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Pressure distribution over an airfoil

Ajay Kumar Meena, Alok Kumar Gartia , Narendra Kumar Meena,

L Shivalik Naik , Uttam Jodawat , Akash Kanaujiya
Department of Aerospace, Indian Institute of Space Science and Technology

The experiment was a study on the lift and drag coefficients from the pressure distribu-
tion over an airfoil of NACA series 662-015 in a wind tunnel run. The same was compared
with the XFLR5 results. Though these were comparable, they were not exactly same as
the experimental datas were taken only for finite number of points on the arfoil.

P Pressure, N/m2
τ̄¯ Shear tensor, N/m2
N Normal force, N
A Axial force, N
CL Coefficient of lift
CD Coefficient of drag
q Dynamic pressure, N/m2

θ Angle between chord and resultant force,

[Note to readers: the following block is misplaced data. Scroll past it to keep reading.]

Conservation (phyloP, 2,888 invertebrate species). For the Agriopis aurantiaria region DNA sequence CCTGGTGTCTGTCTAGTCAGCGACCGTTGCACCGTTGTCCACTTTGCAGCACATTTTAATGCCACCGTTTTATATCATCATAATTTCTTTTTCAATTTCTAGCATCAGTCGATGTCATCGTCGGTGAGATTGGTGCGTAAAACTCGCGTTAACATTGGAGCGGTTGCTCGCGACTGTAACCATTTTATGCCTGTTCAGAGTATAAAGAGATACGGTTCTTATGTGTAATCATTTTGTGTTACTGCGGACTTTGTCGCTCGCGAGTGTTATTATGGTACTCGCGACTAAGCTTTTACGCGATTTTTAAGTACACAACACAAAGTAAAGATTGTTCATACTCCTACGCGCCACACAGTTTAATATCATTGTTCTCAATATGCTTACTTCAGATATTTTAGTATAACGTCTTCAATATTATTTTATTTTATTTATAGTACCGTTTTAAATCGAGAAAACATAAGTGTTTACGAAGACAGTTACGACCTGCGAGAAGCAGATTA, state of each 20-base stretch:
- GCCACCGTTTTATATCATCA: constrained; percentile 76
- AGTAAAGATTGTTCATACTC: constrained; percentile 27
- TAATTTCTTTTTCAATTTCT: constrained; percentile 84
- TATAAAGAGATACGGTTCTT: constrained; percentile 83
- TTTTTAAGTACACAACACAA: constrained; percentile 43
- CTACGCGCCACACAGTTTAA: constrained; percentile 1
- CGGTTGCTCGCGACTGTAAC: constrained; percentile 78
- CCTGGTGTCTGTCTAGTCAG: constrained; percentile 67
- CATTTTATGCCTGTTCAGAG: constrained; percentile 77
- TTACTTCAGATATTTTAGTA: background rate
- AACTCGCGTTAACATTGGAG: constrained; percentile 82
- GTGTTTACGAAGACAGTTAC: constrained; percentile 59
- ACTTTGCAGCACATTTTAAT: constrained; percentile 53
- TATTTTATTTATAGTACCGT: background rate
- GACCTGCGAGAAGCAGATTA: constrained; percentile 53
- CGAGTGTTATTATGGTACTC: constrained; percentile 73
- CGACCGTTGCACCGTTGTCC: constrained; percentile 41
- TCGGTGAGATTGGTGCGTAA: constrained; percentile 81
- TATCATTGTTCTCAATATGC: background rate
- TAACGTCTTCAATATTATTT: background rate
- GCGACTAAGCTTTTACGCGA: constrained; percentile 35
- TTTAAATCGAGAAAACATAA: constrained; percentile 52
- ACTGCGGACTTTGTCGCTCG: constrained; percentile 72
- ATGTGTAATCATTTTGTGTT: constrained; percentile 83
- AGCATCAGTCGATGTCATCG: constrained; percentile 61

α Angle of attack, ◦

∞ Freestream
i Index
u Upper surface of aerofoil
l Lower surface of aerofoil

I. Introduction
In this experiment, an open suction wind tunnel operating at lower pressures is used to measure the
static pressure at various points on an aerofoil. Since the Mach no. of the flow is low, it can be assumed
to be incompressible. Stall angle, the angle at which flow separation (fluid flow detaches from the object
and eddies and vortices are formed) occurs was measured at various Reynolds number. Turbulent flow has
lesser tendency to separate because of higher energy to molecules nearer to the surface. However, the flow
over the airfoil is laminar under the conditions of operation of the wind tunnel. Flow separation reduces lift